FLEMINGTON, NJ – Expecting a large public turnout, officials moved their regular Borough Council meeting to the old Historic Courthouse yesterday, where the mayor revealed that Jack Cust’s plan to redevelop the Union Hotel and surrounding properties continues to evolve.

Although some objected, council again named Cust as its designated redeveloper. The borough’s previous agreement with Cust had expired; the new agreement will be effective through Dec. 31.

Mayor Phil Greiner said he expects Cust will submit a revised plan and that Borough Council will vote on the plan before the end of the year.

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However, council’s acceptance of the plan won’t be the last step in the process. New ordinances and a revised Master Plan will be necessary, and those will require public hearings. And whatever Cust plans to build will also need Planning Board approval also subject to public hearings.

Yesterday’s raucous meeting – where Greiner gaveled for order several times and borough attorney Barry Goodman also cautioned some who were speaking without recognition from the mayor – revealed some substantial potential changes to Cust’s evolving plan.

Cust may seek to preserve the hotel. Previous plans called for the historic Union Hotel to be demolished, a key point of contention for those who oppose the redevelopment plan. But Greiner said Cust had brought in a new architect to examine some of the buildings, asking him, “How might it work if we keep this building?” Cust is also considering preserving the building at 90 Main St., Greiner said. That’s where Flemington DIY is now located.

Officials may expand the “area in need of redevelopment.” The mayor didn’t elaborate on the extent of the possible expansion, which officials may consider as a way to maintain the necessary economies of scale that Cust would need if he preserves some buildings, rather than demolish them.

Another developer may be waiting in the wings. Joe LoPiccolo said at the meeting that he has a plan to save the hotel. LoPiccolo was the first redeveloper chosen by Borough Council for the project. When he failed to buy the property, he lost that designation four years ago and Borough Council sought new proposals. In a brief interview, LoPiccolo said he’d still like to work with the borough and would also consider partnering in some way with Cust to get the hotel preserved. If Borough Council doesn’t accept Cust’s plan, LoPiccolo said he’ll again submit one of his own.

Richard Giffen was named to the borough’s Historic Preservation Commission. Giffen is a structural engineer who has publically argued that his inspection of the Union Hotel suggests that it remains structurally sound and can be saved. His presence on the commission lends a voice of authority to counter those who say the hotel’s condition precludes economical preservation.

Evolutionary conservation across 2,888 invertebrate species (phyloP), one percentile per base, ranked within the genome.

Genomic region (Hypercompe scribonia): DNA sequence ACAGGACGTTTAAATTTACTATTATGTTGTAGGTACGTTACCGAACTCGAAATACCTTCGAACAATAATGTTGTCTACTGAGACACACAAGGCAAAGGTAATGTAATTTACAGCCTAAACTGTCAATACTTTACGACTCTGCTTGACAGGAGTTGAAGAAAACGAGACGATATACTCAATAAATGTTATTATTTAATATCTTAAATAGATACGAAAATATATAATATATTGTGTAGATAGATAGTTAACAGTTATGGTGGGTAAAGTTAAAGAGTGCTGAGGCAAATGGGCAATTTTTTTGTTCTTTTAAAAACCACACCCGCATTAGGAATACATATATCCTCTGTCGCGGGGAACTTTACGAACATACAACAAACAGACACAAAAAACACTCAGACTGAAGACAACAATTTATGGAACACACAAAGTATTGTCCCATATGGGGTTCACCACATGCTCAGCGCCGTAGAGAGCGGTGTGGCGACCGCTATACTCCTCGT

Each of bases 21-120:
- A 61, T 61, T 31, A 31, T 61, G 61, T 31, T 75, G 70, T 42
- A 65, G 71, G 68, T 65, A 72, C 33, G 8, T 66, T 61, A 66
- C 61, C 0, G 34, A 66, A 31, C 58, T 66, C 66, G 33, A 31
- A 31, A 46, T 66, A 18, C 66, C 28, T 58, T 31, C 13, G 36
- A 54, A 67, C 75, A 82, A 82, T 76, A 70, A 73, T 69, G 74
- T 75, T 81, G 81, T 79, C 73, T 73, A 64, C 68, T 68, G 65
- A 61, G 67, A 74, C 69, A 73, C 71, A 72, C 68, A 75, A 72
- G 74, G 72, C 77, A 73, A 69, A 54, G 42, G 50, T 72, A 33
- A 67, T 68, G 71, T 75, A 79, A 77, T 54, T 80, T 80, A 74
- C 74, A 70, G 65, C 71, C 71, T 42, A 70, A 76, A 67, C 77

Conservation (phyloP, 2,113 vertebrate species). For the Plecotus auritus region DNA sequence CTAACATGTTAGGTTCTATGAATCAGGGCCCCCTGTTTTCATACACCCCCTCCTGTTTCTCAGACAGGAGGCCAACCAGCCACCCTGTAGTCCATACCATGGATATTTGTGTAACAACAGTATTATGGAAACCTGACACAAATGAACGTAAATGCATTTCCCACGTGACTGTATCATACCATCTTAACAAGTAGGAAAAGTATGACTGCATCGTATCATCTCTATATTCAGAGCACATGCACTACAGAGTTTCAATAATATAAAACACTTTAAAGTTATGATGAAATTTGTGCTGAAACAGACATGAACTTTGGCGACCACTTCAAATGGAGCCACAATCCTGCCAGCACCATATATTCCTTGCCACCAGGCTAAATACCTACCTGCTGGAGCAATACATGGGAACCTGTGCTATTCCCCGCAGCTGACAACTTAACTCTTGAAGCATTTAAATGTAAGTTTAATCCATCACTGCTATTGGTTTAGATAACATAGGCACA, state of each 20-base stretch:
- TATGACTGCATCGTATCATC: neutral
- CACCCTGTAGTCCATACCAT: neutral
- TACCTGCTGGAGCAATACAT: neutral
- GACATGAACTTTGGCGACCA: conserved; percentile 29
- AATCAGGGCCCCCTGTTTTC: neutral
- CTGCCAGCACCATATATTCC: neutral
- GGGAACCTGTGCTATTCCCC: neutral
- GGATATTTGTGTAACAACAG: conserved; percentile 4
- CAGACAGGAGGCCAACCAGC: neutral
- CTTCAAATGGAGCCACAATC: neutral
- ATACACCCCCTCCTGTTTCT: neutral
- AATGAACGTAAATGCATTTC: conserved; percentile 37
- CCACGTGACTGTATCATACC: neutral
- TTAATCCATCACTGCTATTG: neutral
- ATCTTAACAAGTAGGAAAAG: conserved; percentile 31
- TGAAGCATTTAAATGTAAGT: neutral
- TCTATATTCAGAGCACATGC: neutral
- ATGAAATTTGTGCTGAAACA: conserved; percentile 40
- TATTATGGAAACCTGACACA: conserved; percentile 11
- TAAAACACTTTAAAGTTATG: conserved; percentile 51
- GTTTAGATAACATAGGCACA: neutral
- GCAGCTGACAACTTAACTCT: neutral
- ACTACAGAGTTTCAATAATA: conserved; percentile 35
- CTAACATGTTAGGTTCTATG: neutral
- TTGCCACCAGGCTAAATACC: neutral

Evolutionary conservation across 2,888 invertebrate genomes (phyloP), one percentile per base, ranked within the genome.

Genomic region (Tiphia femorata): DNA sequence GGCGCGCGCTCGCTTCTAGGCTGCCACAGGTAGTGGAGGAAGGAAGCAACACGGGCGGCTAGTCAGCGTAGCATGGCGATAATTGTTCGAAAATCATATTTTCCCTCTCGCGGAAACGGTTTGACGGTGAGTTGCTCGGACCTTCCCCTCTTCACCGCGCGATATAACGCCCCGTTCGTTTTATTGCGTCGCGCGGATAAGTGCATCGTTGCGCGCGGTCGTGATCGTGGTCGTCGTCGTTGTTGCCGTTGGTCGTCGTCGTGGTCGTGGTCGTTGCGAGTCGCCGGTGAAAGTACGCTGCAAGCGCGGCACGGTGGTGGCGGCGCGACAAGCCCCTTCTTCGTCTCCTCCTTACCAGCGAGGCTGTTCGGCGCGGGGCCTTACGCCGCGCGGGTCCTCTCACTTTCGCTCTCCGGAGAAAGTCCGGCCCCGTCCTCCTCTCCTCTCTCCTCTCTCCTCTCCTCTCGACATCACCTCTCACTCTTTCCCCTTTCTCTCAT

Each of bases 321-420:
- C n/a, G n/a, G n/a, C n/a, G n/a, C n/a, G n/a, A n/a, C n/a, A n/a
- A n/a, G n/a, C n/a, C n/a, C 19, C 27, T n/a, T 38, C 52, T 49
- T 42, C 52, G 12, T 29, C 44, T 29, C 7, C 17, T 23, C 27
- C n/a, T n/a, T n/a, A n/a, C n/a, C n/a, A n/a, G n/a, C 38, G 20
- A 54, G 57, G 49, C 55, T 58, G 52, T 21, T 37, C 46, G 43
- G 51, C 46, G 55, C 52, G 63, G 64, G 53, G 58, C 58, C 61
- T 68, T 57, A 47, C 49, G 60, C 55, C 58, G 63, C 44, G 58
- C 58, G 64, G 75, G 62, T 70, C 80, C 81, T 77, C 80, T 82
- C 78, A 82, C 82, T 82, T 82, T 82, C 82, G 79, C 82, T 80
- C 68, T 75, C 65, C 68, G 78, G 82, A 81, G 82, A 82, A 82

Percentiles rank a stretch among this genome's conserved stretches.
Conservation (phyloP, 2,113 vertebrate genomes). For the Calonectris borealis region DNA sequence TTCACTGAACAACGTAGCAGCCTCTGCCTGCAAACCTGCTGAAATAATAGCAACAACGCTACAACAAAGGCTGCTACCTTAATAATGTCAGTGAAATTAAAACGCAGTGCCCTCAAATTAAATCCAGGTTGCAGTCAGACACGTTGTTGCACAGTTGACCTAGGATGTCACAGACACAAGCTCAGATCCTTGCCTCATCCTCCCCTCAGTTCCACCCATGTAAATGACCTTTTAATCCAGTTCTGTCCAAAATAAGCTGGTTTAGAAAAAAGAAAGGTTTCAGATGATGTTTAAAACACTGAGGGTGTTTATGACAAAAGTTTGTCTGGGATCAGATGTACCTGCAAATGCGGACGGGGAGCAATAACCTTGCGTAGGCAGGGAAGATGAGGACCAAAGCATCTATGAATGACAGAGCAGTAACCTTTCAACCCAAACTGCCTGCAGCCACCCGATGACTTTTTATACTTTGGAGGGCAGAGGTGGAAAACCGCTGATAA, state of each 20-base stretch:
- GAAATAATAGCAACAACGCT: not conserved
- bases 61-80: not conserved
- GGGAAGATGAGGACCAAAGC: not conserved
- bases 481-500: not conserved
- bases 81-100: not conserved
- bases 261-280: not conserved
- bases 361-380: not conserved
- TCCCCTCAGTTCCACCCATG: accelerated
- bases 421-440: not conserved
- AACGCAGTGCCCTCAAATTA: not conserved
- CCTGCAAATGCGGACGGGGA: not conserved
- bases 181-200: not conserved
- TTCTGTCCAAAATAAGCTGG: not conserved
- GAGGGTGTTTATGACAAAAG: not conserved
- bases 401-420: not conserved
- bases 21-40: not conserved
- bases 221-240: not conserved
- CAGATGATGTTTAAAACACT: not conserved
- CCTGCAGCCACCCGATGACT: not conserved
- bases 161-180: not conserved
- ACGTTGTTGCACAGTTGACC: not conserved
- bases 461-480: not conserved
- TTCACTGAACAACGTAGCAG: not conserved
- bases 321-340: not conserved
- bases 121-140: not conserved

Many opposed council’s vote to extend the agreement with Cust. “It’s ironic that were doing this here,” in the Historic Courthouse that was preserved in 2002, Giffen told officials. Former county freeholder Marcia Karrow accused council of “ripping the community apart,” and suggested council “go back to square one” and seek new proposals for redeveloping the area.

“We’ve been through two rounds of requests for proposals,” the mayor answered. He said seeking new proposals would discard the opportunity to negotiate with Cust. “It’s not that this (plan) is perfect in every way,” Greiner said, “but we should consider it.

If council were to vote against Cust as the developer “there’s a good chance he’ll walk,” said Councilman Alan Brewer. “We’re not voting on his plan tonight ... I believe cooler heads will prevail. He’s listening. let’s keep him listening.”

Responding to residents’ concerns that Cust’s plan will result in property tax hikes for increased sewer or water improvements, the mayor insisted that residents will not bear the cost. “If the project won’t pay for itself, all by itself, we don’t want it,” he said. He called it an “integrated solution” but also cautioned that demolition of the hotel could be road blocked by state officials.

Resident Tony Previte argued in favor of the Cust plan. “Cust is homegrown,” he said. “He’s not Donald Trump. This is not the Taj Mahal.” And he argued that when the Union Hotel was first built in 1814, it’s likely that some residents complained about “the big monstrosity.”  

Editor's note: This article has been updated to more accurately characterize the atmosphere at the meeting.